Tuesday, June 25, 2019

Supreme Court ruling on SNAP data bodes ill for journalists

"The Supreme Court limited . . . access to government records by expanding a federal law's definition of what can be deemed confidential," in a decision Monday, Jonathan Ellis and Richard Wolf report for the Argus Leader in Sioux Falls, South Dakota. "At issue was whether confidentiality, as used in a section of the Freedom of Information Act, means anything intended to be kept secret or only information likely to cause harm if publicized."

Reporter Jonathan Ellis and News Director Cory Myers of the
Argus Leader at the Supreme Court in April. (USA Today photo)
The Argus Leader fought for almost a decade to get Department of Agriculture data on how much money grocers and other food retailers get from the Supplemental Nutrition Assistance Program, formerly known as food stamps. The paper won the initial round in court, but the Food Marketing Institute, a retail trade lobby, appealed, arguing that releasing the records would harm some businesses' ability to compete with other retailers.

The Supreme Court ruled in favor of FMI 6-3, with justices Stephen Breyer, Ruth Bader Ginsburg and Sonia Sotomayor dissenting.

During oral arguments in April, the justices "appeared conflicted between upholding the spirit of the freedom of information law, and the desire to stick to the literal meaning of the word 'confidential,'" Ellis reported then. "FMI and the federal government 'had argued for a broad definition that would leave ample room to keep data from the public. Media organizations and public-interest groups favored a more narrow definition requiring harm, which would make confidentiality apply to fewer FOIA requests," Ellis and Wolf report.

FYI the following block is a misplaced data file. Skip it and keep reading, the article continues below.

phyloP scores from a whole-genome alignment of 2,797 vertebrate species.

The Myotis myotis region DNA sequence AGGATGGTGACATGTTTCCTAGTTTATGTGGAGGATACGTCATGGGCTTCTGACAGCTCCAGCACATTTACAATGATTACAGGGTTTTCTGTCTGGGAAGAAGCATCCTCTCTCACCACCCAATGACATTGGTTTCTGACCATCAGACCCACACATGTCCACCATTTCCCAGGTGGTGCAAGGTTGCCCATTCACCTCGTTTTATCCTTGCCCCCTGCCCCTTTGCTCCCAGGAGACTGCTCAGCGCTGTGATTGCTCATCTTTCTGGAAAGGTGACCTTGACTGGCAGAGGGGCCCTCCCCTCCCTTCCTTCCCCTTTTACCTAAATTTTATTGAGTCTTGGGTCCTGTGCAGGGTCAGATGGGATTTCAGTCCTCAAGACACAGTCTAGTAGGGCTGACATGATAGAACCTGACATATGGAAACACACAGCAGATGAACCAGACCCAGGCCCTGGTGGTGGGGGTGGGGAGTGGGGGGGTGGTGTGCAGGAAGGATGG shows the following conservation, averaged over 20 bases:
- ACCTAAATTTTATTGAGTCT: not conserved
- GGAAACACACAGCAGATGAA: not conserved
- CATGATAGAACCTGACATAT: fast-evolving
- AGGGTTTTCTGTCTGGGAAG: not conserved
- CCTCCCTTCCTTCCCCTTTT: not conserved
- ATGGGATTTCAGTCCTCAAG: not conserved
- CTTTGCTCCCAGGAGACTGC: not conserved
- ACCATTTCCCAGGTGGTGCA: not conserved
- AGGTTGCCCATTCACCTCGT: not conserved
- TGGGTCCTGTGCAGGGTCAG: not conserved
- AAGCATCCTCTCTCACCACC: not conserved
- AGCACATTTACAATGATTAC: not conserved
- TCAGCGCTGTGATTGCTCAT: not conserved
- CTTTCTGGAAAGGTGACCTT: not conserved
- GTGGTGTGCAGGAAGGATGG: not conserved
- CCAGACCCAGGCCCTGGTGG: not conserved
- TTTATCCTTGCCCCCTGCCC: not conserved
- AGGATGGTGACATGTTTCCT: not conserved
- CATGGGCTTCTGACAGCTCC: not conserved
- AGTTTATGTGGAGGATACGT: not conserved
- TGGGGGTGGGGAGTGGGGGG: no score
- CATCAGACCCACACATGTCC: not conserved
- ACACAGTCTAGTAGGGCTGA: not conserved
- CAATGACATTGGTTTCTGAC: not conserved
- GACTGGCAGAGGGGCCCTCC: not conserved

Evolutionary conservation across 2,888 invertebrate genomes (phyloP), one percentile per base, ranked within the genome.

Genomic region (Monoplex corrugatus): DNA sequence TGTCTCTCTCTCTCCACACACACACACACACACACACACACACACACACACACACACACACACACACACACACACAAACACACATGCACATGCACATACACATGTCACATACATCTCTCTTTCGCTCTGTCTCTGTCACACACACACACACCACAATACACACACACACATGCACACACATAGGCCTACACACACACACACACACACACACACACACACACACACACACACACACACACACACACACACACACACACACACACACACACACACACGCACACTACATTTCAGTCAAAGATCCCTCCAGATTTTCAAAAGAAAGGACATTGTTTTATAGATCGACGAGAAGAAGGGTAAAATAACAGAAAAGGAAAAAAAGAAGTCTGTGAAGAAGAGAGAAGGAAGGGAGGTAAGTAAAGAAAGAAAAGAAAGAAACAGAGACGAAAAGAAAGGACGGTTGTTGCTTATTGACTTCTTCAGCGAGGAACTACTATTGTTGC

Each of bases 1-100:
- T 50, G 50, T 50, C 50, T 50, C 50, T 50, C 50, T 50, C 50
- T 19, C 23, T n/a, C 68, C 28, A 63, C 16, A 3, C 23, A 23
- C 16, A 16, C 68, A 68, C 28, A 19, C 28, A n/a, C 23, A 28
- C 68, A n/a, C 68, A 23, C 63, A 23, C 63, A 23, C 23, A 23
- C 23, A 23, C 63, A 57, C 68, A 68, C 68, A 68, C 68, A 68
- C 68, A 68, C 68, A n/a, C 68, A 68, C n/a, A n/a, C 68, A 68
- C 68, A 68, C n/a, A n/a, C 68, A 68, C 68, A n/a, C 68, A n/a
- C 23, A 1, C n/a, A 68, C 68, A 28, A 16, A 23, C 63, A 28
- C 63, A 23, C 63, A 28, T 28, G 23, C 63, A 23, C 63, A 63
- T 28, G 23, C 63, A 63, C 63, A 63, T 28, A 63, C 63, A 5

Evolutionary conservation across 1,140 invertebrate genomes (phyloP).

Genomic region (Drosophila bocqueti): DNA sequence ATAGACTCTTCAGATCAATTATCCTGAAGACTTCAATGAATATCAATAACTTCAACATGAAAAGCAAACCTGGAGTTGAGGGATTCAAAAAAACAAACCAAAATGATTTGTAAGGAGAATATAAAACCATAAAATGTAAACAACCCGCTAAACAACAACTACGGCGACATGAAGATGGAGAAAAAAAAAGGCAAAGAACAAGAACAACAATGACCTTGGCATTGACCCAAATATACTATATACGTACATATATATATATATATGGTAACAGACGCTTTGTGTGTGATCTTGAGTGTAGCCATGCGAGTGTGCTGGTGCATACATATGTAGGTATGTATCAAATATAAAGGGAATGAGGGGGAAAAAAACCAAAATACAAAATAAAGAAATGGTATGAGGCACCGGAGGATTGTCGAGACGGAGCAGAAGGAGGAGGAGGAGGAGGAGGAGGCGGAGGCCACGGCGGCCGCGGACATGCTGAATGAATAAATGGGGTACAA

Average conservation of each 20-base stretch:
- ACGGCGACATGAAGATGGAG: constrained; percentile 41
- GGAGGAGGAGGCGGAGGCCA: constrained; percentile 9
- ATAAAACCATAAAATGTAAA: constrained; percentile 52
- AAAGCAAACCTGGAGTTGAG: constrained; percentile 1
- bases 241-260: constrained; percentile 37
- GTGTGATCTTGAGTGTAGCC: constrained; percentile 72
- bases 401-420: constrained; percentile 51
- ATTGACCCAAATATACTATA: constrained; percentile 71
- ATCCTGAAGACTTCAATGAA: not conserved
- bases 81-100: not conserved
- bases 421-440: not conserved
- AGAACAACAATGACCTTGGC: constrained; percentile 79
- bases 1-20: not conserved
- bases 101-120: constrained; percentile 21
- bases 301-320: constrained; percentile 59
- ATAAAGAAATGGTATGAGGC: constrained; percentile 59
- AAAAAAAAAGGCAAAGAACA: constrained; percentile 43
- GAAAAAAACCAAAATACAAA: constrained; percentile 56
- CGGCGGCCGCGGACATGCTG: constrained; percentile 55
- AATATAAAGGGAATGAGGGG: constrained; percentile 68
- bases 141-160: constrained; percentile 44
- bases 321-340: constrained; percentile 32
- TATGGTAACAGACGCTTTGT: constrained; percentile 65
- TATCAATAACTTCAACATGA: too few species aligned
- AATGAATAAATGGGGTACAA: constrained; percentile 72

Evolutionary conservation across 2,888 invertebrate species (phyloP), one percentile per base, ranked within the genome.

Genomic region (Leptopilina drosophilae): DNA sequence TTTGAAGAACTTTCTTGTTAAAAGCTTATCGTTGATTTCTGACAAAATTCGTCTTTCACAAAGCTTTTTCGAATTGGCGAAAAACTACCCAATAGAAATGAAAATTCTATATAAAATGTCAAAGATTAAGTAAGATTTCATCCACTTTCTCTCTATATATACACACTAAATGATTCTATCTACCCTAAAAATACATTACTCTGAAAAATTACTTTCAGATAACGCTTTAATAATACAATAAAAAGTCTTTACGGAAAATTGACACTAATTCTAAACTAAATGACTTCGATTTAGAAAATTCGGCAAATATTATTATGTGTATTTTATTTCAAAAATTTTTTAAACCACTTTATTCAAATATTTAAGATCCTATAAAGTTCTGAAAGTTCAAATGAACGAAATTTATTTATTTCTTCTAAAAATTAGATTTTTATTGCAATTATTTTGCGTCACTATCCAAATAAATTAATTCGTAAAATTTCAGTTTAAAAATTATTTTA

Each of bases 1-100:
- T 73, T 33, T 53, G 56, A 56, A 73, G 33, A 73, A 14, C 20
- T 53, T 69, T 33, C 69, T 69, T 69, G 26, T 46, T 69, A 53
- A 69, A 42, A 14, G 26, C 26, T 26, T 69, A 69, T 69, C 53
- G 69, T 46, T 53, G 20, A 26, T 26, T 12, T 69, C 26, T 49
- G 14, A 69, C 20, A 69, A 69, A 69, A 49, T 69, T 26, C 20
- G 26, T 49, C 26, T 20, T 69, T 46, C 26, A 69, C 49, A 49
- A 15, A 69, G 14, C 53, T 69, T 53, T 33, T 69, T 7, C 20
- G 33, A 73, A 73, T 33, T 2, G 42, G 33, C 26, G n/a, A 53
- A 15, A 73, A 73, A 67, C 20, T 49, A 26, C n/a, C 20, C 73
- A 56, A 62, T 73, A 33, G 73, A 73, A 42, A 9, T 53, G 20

In the decision, Justice Neil Gorsuch wrote: "At least where commercial or financial information is both customarily and actually treated as private by its owner and provided to the government under an assurance of privacy, the information is 'confidential' under the meaning of" the FOIA.

In the dissent, Breyer wrote: "Given the temptation, common across the private and public sectors, to regard as secret all information that need not be disclosed, I fear the majority's reading will deprive the public of information for reasons no better than convenience, skittishness, or bureaucratic inertia."

Al Cross, director of the Institute for Rural Journalism and Community Issues and publisher of The Rural Blog, wrote on Twitter, "I fear for freedom of information when Justice Gorsuch writes, 'The USDA tried to meet the paper halfway.' It was nowhere close to halfway! USDA gave the Argus Leader the names of groceries, but not what it needed for a story: how much SNAP money they got."

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